The (1) total population (TP) had significant effects (both positive and negative) on 28.23% of the communities in Guangzhou, which significantly increased the number of Hive Boxes in 44.88% of the communities at the edge of Central Guangzhou (such as the Northern Panyu district) that had a larger population, and which had significant negative effects on 55.12% of the communities in the core areas (such as Huangpu district, Panyu district, and Baiyun district) that had a smaller population (Figure 6a). The (2) urbanization rate (UR) had significant effects (both positive and negative) on 33.39% of the communities in Guangzhou, which significantly increased the number of Hive Boxes in 21.78% of the communities at the edge of core regions (such as Panyu district and Huangpu district) that had a lower urbanization rate, and which had significant negative effects on 78.22% of the communities in the core regions (such as Yuexiu district) that had a higher urbanization rate (Figure 6b). The (3) POI of living facilities (LPOI) had significant effects on 49.41% of the communities in Guangzhou, which significantly increased the number of Hive Boxes in 93.04% of the communities located in the inner, central, and suburban regions of the city (such as Yuexiu district, Liwan district, Haizhu district, Panyu district, and Baiyun district), and which had negative effects on 6.96% of the communities in the outer suburban districts (such as Huadu district and Panyu district) (Figure 6c). The (4) POI of working facilities (WPOI) had significant effects (both positive and negative) on 25.29% of the communities in Guangzhou, which significantly increased the number of Hive Boxes in 61.82% of the communities in the suburb and outer areas (such as Huangpu district, Zengcheng district, Huadu district, and Conghua district) that had a lower POI of working facilities, and which had a significant negative effect on 38.18% of the communities in the central districts and outer suburbs (such as Haizhu district, Panyu district, and Baiyun district) that had a higher POI of working facilities (Figure 6d). The (5) POI of public facilities (PPOI) had significant effects on 42.26% of the communities in Guangzhou, which significantly increased the number of Hive Boxes in 99.72% of the communities concentrated in the central, suburban, and outer regions that had a higher POI of public facilities, and which had a significant negative effect on 0.28% of the communities in the outer suburban communities (Figure 6e). The (6) road density (RD) had significant effects on 42.49% of the communities in Guangzhou, which significantly decreased the number of Hive Boxes in 97.42% of the communities in the inner, central, suburban, and outer communities in the city, and which had significant positive effects on 2.58% of the communities (Figure 6f). The (7) building density (BD) had significant effects (both positive and negative) on 50.12% of the communities in Guangzhou, which significantly increased the number of Hive Boxes in 27.30% of the communities in the inner regions (such as Huangpu district, Zengcheng district, Huadu district, and Conghua district) that had higher building density, and which had a significant negative effect on 72.70% of the communities in the suburban and outer regions (such as Huangpu district, Panyu district, Nansha district, and Huadu district) that had lower building density (Figure 6g). The (8) building floor (BF) had significant effects on 31.67% of the communities in Guangzhou, which significantly increased the number of Hive Boxes in 90.12% of the communities in the central areas (such as Yuexiu district, Haizhu district, and Tianhe district) that had higher building floors, and which had a significant negative effect on 9.88% of the communities in suburban districts (such as Huangpu district, Panyu district, and Baiyun district) which had lower building floors (Figure 6h). The (9) population aging (PA) had significant effects on 49.61% of the communities in Guangzhou, which significantly increased the number of Hive Boxes in 98.42% of the communities in most areas of the city, and which had a significant negative effect on 1.58% of the communities in suburban and outer regions of the city (Figure 6i). The (10) number of working people (WP) had significant effects on 33.58% of the communities in Guangzhou, which significantly increased the number of Hive Boxes in 81.02% of the communities in the center of the city (such as Yuexiu district, Liwan district, Haizhu district, Huangpu district, and Huadu district), and which had a significant negative effect on 18.98% of the communities in peripheral areas of the center (such as Tianhe district, Panyu district, and Baiyun district) (Figure 6j). The (11) housing conditions (HC) had significant effects on 39.60% of the communities in Guangzhou, which significantly increased the number of Hive Boxes in 99.21% of the communities in the inner city and central districts (such as Liwan district, Yuexiu district, and Tianhe district) that had dwellings of low square footage, and which had a significant and negative effect on 0.79% of the communities in the city (Figure 6k).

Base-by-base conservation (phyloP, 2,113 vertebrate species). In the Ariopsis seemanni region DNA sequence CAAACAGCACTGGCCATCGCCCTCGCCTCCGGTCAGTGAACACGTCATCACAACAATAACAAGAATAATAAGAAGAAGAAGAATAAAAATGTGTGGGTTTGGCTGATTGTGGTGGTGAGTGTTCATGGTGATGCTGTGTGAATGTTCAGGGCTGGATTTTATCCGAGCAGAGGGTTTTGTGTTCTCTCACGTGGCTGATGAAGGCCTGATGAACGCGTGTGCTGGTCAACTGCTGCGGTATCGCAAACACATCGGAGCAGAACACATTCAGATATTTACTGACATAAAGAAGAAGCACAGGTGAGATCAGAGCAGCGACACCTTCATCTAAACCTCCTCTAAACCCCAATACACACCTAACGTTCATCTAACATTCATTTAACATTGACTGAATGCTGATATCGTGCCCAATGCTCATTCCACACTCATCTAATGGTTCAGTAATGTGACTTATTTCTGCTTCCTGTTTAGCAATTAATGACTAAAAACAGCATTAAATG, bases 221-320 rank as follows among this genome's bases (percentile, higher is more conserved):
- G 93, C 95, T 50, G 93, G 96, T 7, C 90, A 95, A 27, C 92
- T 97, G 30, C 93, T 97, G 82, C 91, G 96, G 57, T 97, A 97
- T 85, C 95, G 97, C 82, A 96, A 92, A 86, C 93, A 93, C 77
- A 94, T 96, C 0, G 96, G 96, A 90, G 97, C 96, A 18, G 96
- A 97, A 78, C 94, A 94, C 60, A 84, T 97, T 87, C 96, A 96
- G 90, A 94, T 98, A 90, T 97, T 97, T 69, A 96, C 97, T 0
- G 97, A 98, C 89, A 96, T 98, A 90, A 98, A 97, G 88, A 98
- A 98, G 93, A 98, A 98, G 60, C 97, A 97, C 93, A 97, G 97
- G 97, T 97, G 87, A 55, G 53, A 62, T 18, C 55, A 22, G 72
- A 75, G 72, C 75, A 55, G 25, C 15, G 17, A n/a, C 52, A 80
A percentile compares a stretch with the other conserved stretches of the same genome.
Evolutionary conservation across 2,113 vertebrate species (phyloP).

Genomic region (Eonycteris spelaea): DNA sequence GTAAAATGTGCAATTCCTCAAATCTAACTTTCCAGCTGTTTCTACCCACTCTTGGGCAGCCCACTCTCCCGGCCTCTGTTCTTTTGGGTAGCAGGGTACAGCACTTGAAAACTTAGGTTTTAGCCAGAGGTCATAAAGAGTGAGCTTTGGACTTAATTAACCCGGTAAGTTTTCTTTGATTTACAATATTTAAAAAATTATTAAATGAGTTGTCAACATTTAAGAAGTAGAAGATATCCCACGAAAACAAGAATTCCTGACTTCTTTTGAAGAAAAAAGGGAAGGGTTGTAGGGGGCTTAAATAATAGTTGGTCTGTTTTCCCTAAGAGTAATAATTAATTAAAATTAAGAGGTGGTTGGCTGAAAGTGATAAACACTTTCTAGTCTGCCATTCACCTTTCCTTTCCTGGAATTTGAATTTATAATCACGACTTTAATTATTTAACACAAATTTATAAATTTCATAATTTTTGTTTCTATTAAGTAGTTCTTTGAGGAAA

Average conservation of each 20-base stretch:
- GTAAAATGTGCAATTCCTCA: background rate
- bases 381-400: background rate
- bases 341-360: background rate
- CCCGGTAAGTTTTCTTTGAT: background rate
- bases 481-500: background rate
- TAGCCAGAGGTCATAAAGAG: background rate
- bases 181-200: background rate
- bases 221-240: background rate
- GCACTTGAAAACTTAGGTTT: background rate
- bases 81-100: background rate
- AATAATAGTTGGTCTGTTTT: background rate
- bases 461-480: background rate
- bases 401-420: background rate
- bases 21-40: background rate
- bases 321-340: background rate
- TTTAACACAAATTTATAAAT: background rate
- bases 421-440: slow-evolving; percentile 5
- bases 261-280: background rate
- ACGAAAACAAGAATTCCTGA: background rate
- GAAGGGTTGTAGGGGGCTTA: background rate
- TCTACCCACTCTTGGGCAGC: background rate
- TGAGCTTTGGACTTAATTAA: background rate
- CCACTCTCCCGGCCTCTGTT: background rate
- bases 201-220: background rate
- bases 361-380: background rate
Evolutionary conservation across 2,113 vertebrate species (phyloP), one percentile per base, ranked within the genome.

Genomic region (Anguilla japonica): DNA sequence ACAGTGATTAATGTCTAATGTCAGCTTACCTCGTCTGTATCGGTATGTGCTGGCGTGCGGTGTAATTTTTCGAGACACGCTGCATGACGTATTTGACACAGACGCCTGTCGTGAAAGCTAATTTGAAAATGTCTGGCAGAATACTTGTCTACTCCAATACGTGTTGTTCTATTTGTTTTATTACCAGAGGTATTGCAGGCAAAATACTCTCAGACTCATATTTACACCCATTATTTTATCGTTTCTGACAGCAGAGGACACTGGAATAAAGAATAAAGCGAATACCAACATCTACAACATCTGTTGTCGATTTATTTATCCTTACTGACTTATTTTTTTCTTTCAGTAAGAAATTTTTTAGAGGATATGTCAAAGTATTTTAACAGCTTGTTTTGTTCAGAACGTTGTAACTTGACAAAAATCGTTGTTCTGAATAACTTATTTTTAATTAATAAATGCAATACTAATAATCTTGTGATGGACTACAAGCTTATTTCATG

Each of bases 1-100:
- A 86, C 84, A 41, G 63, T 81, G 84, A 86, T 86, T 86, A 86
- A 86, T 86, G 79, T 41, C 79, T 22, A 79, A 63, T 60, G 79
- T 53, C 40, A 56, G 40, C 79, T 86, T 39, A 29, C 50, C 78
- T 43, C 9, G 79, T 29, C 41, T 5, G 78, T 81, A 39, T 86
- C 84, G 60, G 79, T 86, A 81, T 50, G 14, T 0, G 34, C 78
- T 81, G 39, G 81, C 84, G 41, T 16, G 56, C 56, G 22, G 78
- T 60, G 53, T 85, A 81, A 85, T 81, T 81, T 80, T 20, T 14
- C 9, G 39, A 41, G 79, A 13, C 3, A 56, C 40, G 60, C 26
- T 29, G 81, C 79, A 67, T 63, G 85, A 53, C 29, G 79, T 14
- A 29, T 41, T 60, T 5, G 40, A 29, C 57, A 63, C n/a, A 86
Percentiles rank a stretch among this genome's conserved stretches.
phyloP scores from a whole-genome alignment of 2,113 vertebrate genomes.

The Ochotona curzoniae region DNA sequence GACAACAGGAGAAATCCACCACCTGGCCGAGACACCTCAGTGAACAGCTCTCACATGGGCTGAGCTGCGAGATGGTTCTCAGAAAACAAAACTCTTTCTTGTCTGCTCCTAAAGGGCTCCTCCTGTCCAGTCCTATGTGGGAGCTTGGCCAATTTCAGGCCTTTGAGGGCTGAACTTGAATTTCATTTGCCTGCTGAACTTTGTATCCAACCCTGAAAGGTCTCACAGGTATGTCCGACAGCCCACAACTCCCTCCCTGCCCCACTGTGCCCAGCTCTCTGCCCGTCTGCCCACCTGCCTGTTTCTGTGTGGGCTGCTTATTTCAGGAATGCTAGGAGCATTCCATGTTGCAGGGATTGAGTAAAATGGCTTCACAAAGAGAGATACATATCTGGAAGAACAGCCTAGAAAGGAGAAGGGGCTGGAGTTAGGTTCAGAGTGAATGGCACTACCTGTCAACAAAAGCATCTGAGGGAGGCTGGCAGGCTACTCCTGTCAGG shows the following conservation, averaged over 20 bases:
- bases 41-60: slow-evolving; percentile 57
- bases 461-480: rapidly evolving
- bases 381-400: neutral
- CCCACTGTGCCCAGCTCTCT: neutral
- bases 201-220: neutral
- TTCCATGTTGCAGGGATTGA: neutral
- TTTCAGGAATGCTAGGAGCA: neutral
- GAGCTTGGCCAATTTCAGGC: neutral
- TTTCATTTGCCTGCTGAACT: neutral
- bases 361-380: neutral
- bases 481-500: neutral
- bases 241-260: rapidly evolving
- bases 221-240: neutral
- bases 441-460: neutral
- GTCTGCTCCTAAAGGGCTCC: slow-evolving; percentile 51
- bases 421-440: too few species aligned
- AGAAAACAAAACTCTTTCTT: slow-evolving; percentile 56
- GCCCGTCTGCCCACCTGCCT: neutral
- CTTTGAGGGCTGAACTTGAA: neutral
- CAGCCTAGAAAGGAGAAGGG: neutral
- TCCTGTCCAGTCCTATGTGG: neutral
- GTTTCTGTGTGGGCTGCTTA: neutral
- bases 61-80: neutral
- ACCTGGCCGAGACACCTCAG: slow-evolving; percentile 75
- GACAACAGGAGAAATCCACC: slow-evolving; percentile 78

5. Discussion